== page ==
6 Brushing Mistakes That Are Bad for Your Oral Health

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You've been brushing your teeth for decades, but do you really know how to do it correctly? The proper tooth brushing technique can make a big difference in your oral health.

"Your mouth is filled with bacteria that sticks to your teeth. Once stuck there, the bacteria grow into a biofilm, which is comparable to the scum on the bottom of a boat," Frank A. Scannapieco, DMD, PhD, chair of oral biology at the University at Buffalo School of Dental Medicine, tells LIVESTRONG.com.

The idea is that brushing removes this layer of bacteria daily. If not, the bacteria damage gums and create cavities over time. "I fear that many people are not really brushing as well as they should, and it does result in a lot of gingivitis and gum disease," Dr. Scannapieco says.

Here, common mistakes that you may be making with your oral health and the quick tweaks to support your teeth:

Mistake 1: Brushing Your Teeth Only

One of the most common errors in brushing technique is focusing too much on the top of teeth themselves and avoiding the gums.

"You should focus on the gumline, the area where most bacteria grow," Dr. Scannapieco says.

Plaque that's allowed to linger next to or under gums eventually causes gum inflammation, a condition called gingivitis. Gingivitis is an early stage of gum disease, notes the U.S. Library of Medicine. Make sure you're gently massaging gums with your toothbrush during your cleaning session.

Mistake 2: Using a Firm-Bristled Toothbrush

Hard or firm bristles will wear away your gums, especially when you use them repeatedly over the years, Dr. Scannapieco says.

A soft-bristled brush (look for that term on the packaging) will be kinder to your gums while still being able to remove the bacteria-laden biofilm before it hardens into tartar.

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Mistake 3: Picking the Wrong Flosser

The American Dental Association (ADA) recommends cleaning in between teeth once per day. String floss, interdental cleaners (a small brush-like device) and water flossers can all do the job. Finding the one best suited for you will help remove plaque most effectively.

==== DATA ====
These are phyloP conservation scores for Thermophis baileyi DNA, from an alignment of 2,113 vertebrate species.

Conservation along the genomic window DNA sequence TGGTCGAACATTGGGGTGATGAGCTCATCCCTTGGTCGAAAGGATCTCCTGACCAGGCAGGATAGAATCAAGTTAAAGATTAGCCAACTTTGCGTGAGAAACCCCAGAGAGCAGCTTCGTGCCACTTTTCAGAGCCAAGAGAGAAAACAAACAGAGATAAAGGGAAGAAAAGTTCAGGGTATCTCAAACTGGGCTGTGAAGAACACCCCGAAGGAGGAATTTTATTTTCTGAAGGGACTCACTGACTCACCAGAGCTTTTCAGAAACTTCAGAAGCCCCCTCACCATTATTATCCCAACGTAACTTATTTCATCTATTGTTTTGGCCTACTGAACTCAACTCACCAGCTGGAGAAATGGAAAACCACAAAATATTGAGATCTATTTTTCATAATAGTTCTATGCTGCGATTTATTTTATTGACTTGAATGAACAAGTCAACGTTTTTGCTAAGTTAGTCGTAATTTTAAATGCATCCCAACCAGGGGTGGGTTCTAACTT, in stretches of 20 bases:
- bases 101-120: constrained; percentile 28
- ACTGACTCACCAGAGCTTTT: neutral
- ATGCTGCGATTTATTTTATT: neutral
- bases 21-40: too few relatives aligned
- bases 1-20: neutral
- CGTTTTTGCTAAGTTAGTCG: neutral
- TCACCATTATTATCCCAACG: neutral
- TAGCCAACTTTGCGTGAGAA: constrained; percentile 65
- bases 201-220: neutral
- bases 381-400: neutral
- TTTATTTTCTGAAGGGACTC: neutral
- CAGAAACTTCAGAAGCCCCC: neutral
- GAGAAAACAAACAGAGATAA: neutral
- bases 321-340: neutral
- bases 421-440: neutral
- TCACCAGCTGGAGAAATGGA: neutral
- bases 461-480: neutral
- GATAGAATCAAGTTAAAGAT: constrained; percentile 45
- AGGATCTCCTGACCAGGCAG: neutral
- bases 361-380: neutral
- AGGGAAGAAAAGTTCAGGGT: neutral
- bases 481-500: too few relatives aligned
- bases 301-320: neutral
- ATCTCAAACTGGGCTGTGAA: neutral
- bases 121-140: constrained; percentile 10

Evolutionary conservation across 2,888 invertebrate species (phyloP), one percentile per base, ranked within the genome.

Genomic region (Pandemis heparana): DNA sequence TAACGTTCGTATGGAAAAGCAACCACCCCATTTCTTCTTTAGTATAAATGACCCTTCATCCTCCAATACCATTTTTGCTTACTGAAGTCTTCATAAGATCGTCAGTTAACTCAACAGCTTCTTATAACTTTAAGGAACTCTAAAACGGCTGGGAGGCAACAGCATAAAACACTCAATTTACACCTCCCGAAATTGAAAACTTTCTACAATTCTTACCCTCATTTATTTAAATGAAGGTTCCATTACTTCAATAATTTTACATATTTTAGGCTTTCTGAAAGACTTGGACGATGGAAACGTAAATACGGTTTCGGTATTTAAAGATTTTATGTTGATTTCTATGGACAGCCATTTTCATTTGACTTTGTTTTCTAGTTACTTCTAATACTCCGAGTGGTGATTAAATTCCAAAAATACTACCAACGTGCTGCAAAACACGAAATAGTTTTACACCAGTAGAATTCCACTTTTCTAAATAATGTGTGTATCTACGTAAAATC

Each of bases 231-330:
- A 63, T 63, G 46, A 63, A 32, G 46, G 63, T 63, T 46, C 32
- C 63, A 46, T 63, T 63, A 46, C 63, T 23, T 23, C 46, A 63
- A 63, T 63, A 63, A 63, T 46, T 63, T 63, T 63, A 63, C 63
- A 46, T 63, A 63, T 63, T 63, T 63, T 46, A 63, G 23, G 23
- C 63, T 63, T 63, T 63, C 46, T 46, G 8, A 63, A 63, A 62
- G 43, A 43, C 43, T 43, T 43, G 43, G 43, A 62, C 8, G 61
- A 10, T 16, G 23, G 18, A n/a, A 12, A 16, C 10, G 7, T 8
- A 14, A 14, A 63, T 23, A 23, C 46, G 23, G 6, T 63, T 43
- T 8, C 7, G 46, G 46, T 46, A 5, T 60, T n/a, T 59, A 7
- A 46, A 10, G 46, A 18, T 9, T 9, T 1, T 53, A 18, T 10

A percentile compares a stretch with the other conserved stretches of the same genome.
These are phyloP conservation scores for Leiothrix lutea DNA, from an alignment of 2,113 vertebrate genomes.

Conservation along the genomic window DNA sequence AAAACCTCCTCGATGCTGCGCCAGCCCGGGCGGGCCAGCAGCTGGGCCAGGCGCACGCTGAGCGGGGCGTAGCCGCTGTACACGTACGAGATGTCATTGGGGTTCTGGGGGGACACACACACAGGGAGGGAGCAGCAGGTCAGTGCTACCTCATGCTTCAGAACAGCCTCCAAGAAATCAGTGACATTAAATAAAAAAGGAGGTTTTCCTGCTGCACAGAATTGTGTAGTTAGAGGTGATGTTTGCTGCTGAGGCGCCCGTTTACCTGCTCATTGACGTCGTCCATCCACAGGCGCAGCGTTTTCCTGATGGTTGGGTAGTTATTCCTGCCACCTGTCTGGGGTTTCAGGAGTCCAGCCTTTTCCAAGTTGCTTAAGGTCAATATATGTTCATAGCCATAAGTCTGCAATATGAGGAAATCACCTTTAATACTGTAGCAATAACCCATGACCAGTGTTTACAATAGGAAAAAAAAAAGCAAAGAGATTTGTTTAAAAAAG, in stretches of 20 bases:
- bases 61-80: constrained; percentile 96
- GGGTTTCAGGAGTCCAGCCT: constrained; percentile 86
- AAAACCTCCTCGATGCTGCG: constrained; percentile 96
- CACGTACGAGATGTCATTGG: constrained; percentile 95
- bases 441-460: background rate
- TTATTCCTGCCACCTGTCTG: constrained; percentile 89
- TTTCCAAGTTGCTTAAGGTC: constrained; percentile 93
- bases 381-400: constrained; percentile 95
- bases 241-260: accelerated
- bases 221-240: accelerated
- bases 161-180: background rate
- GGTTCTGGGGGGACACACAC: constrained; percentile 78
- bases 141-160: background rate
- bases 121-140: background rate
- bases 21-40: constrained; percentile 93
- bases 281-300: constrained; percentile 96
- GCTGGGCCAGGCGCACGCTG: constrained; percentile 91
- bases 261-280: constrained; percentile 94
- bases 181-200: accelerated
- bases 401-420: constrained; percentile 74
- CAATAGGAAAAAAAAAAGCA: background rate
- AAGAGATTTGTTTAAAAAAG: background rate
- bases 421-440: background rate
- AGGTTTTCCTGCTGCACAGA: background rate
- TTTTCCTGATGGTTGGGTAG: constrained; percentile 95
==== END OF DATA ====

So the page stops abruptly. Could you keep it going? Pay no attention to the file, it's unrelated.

For instance, if you have larger spaces in between teeth (which often happens with gum recession in gum disease), then Dr. Scannapieco recommends using an interdental cleaner. If you have something like a permanent retainer, then a water flosser (aka Waterpik) might be helpful.

Ask your dentist, but know that there are alternatives out there if you struggle with string floss.

As for the best time to floss? Before bed, floss first — to push accumulated bacteria out — and then follow-up with brushing, he says.

Mistake 4: Not Brushing for Long Enough

The correct brushing duration? Two minutes, according to the ADA.

"I'm not sure how rigorously the two-minute mark has been tested, but the average person brushes about 30 seconds, which is probably not enough," Dr. Scannapieco says.

From flossing to brushing and then rinsing with mouthwash (if you choose to), your whole oral health routine should take two to five minutes, he says.

That's an eternity if you're used to a quick brush sesh, so it will take "training" to get used to. Setting a timer on your phone and increasing the time you brush by 20-second increments can help. As can using an electric toothbrush. Many models have a built-in timer that guides you through 30 seconds in each of the four quadrants of your mouth.

Mistake 5: Skipping Fluoride Toothpaste

Fluoride has gotten a bad reputation in recent years with worries about its safety. Plus, more people have turned to alternative ingredients in toothpaste, like charcoal. However, fluoride is the active therapeutic component that protects teeth, Dr. Scannapieco says.

"I'd say that if you want tooth decay, don't use a fluoride toothpaste. That's the active ingredient in the product. Everything else in there is for fresh breath and flavor. When used as directed, fluoride toothpaste is safe," he says.

Mistake 6: Not Brushing Before Bed

Most dentists recommend brushing twice per day (at least): Once in the morning (after breakfast, if you can) and once before bed. The ADA also suggests twice-daily brushing.

That said, there's not convincing evidence that it needs to be done more than once per day, Dr. Scannapieco says. That's not license to let your mouth go, and how many times you should brush per day depends on your current oral health and risk factors, so talk to your dentist about what they recommend.

At the very least, though, you should brush before bed. Forget being too tired to do it and thinking that you'll just freshen up in the morning. "Your mouth dries up when sleeping, and saliva is a natural defender of the mouth. It's best to go to sleep with a clean mouth," Dr. Scannapieco says.

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If you are experiencing serious medical symptoms, please see the National Library of Medicine’s list of signs you need emergency medical attention or call 911. If you think you may have COVID-19, use the CDC’s Coronavirus Self-Checker before leaving the house.
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